Clint Eastwood has been directing films for 45 years. First of all… wow. Secondly, he specializes in small-scale stories that focus on character development and personal turmoil with the story acting as a mere backdrop. Those stories, known as Mystic River, Unforgiven, Play Misty for Me, Bird, and Million Dollar Baby are when Eastwood is most memorable as a filmmaker. But in the last decade, Eastwood has rolled the dice on occasion with a large-scale picture that tries to comment on wider-reaching subject matter. While Letters from Iwo Jima is the exception, Eastwood has slipped up when directing the musings of death (Hereafter), the two-faced man behind the FBI (J. Edgar), and what the Iraq war does to the manner of the most lethal sniper in American history (American Sniper). Eastwood’s bare bones style of filmmaking can only stretch so far with such little innovation or experimentation that he has to choose his projects carefully.
This is the dilemma of Sully, the story of Captain Chesley Sullenberger’s miracle landing of an US Airways passenger flight on the Hudson River on January 15, 2009 after both the plane’s engines failed. While The Miracle on the Hudson wasn’t big enough to create major world events or stand as a landmark moment, it is bigger than the average hero story, so it falls somewhere in the middle of Eastwood’s range. How does Dirty Harry handle it? He tries it both ways, and it surprisingly works well.
Sully mostly takes place after the crash itself, when the plane’s captain (Tom Hanks) can’t shake off his heroic deed. He has nightmares about what would’ve happened if he didn’t make the safe landing or what the world truly thinks of him, while spending his days doing numerous press interviews away from his concerned wife, Lorraine (Laura Linney). It also doesn’t help that he and his first officer, Jeff Skiles (Aaron Eckhart) are under investigation by the National Transportation Safety Board to determine if landing in the Hudson could’ve been avoided. Doubt starts to set in for Sully as the movie replays the crash to explain how the whole event played out, showing the captain’s dedication to his job and asking why it’s even being brought into question.
Eastwood doesn’t direct Sully like a sappy, awards-baiting biopic it could’ve easily become. He starts off with his lens zoomed in on the captain himself, trying to remain professional and composed on the outside while almost shaking with doubt on the inside. Every time he says that he was just doing his job, it almost feels like he’s defending himself. He takes nightly runs around New York City as if to make himself think he can run away from the crash despite news coverage being everywhere from Time Square to a local bar. No matter how much praise he gets, Sully is cracking on the inside. That’s all the movie you need, and that’s where Sully excels. It’s only when Eastwood decides to paint a villain that the movie slips up, making the NTSB (also just trying to do their job) into evil business suits that seem intent on trying to make Sully a fraud. It’s Eastwood’s way of wagging a finger at modern cynicism where even the bravest of heroes can be put under a microscope by online conspiracy theorists and Fox News analysts. While it doesn’t stroke the super-jingoist ego of the U.S.A. like American Sniper did, it does start to feel like Eastwood’s using Sully as a lecture on the human heart being more worthwhile than any amount of data, especially during the film’s climax of a public hearing. Sully is best as the small story of one man with all eyes on him as he’s trying to answer for being the man behind the miracle.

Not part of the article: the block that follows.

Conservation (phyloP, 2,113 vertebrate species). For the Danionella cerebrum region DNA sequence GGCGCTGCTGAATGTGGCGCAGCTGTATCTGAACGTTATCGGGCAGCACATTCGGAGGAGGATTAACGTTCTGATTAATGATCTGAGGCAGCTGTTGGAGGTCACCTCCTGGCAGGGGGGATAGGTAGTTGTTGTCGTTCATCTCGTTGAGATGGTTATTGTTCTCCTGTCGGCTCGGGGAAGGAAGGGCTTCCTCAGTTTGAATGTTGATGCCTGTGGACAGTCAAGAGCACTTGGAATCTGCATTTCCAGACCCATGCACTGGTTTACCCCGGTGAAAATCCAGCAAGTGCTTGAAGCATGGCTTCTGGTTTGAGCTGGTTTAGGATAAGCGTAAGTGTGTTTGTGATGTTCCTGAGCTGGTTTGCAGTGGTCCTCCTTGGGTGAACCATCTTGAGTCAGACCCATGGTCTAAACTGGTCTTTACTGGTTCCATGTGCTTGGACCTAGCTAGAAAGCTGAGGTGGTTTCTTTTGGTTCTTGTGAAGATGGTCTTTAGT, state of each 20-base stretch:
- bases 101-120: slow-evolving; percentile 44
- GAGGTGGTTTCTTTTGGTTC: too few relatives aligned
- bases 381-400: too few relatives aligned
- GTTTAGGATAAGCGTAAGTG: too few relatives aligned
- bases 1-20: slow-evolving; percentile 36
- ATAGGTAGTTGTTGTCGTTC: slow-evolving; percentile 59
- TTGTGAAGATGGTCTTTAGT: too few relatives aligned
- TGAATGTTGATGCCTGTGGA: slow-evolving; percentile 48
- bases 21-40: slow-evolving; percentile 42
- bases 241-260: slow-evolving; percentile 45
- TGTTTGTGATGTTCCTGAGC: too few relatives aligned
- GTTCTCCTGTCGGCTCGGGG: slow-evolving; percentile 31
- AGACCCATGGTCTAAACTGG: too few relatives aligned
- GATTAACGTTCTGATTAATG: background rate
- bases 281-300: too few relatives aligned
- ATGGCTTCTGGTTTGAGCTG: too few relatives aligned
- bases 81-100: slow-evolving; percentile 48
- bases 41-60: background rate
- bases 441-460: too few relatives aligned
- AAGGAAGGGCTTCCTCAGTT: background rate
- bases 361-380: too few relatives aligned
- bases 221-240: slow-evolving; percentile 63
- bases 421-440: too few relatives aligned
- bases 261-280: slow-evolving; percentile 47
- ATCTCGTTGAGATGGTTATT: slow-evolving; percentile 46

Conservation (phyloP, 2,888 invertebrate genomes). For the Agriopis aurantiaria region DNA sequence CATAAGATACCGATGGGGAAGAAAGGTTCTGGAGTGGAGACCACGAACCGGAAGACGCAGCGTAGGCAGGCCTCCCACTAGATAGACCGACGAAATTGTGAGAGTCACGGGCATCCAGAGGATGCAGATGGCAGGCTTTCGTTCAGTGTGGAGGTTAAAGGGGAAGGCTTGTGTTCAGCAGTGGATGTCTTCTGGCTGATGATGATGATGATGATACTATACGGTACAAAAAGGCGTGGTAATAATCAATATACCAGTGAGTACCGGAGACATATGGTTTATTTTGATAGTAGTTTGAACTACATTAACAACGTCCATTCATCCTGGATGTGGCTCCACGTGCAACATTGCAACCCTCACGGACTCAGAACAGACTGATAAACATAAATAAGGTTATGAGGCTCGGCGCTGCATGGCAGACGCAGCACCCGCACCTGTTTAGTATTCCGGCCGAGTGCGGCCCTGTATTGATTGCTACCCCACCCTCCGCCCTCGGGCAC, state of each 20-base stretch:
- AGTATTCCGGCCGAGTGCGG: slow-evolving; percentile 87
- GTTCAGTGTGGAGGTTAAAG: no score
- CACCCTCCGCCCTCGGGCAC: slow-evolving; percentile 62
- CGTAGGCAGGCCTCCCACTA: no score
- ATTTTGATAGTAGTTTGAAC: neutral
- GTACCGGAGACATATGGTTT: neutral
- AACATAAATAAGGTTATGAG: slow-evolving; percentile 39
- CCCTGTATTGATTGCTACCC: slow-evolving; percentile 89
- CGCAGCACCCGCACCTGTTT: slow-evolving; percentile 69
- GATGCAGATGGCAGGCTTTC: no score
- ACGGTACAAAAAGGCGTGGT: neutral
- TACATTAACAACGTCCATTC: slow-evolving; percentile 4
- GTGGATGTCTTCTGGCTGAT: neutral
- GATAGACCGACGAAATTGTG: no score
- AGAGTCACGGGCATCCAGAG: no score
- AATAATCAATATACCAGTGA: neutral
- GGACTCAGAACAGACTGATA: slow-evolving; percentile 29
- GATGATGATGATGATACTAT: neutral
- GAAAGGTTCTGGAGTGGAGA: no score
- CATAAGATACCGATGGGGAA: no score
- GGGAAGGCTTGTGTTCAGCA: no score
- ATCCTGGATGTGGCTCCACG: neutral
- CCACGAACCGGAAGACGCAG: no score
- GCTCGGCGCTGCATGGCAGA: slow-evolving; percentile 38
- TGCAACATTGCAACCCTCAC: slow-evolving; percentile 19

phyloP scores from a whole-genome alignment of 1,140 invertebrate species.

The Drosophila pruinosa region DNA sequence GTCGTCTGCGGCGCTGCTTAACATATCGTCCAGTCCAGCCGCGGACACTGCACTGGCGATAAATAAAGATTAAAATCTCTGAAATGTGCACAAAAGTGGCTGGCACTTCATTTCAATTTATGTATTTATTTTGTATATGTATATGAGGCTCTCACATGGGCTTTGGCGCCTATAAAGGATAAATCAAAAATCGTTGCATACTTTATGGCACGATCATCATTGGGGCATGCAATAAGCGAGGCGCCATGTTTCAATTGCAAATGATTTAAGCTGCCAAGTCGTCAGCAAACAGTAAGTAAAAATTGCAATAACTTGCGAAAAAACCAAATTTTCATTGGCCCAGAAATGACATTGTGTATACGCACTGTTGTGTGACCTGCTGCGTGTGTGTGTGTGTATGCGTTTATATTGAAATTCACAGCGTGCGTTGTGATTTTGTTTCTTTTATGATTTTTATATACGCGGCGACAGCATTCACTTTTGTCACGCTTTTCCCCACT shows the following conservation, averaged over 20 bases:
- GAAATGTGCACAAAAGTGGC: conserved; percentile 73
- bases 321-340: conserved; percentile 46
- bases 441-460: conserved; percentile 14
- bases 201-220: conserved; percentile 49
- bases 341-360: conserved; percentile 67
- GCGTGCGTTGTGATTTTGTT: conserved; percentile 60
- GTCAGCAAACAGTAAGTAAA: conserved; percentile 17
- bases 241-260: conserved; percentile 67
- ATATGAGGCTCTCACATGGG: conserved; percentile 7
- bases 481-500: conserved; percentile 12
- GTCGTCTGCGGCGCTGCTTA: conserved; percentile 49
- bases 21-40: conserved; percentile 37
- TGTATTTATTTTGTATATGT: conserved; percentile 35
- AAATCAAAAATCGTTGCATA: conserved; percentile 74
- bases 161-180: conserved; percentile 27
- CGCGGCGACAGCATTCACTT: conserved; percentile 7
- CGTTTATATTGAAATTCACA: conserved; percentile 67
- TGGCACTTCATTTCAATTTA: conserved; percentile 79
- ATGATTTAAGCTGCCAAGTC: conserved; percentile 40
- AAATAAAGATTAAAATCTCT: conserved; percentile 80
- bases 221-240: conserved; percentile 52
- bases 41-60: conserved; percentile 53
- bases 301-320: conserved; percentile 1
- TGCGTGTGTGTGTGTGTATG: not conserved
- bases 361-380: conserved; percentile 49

This is a character study, so you’d need a hell of an actor to take 208 seconds of a plane crash and stretch it into a 95-minute movie. Fortunate, Eastwood knows how to cast a movie, and he got Tom “Mr. Can-Do” Hanks. He knocks it out of the park as Captain Sully, getting to actually play a compelling character this year (compared to last year’s Bridge of Spies where he was just “Tom Hanks as *insert historical figure here*”). Hanks doesn’t have the look of Sully, but he’s got the heart on his sleeve and lays out Sully’s emotional baggage in every scene, sometimes without even a word. Hanks has been on a quiet hot streak in the last four years (Cloud Atlas, Captain Philips, Saving Mr. Banks, Bridge of Spies) and this feels like the understated climax of that, where he dials down his charm as much as possible and really tests the depths of his emotions. Eckhart is just as good in perhaps the best role he’s gotten in six years, as the raging heart of the entire trial trying to keep Sully’s spirits up and refusing to believe there was any foul play in the crash. Linney makes a solid impression in the three to five scenes she gets in the movie, and even bit players like Mike O’Malley and Anna Gunn are impressive in their minor roles.
The most interesting thing about Sully is that the actual crash is the least interesting part about the movie. It’s very well-staged, and cinematographer Tom Stern’s muted colors perfectly fit the frigid January setting, but it’s barely a part of the movie. It’s a bold decision, but one that Eastwood was wise to make to keep the focus in the right place. Sully isn’t a new career peak for Eastwood and probably won’t be mentioned on any year-end lists, but it shows Eastwood can find a sweet-spot between musings of modern life and effective character study. If this is the best of Eastwood’s current directorial abilities, then it’s damn pleasing to see an 86-year-old still be on the level of other current old-school filmmakers.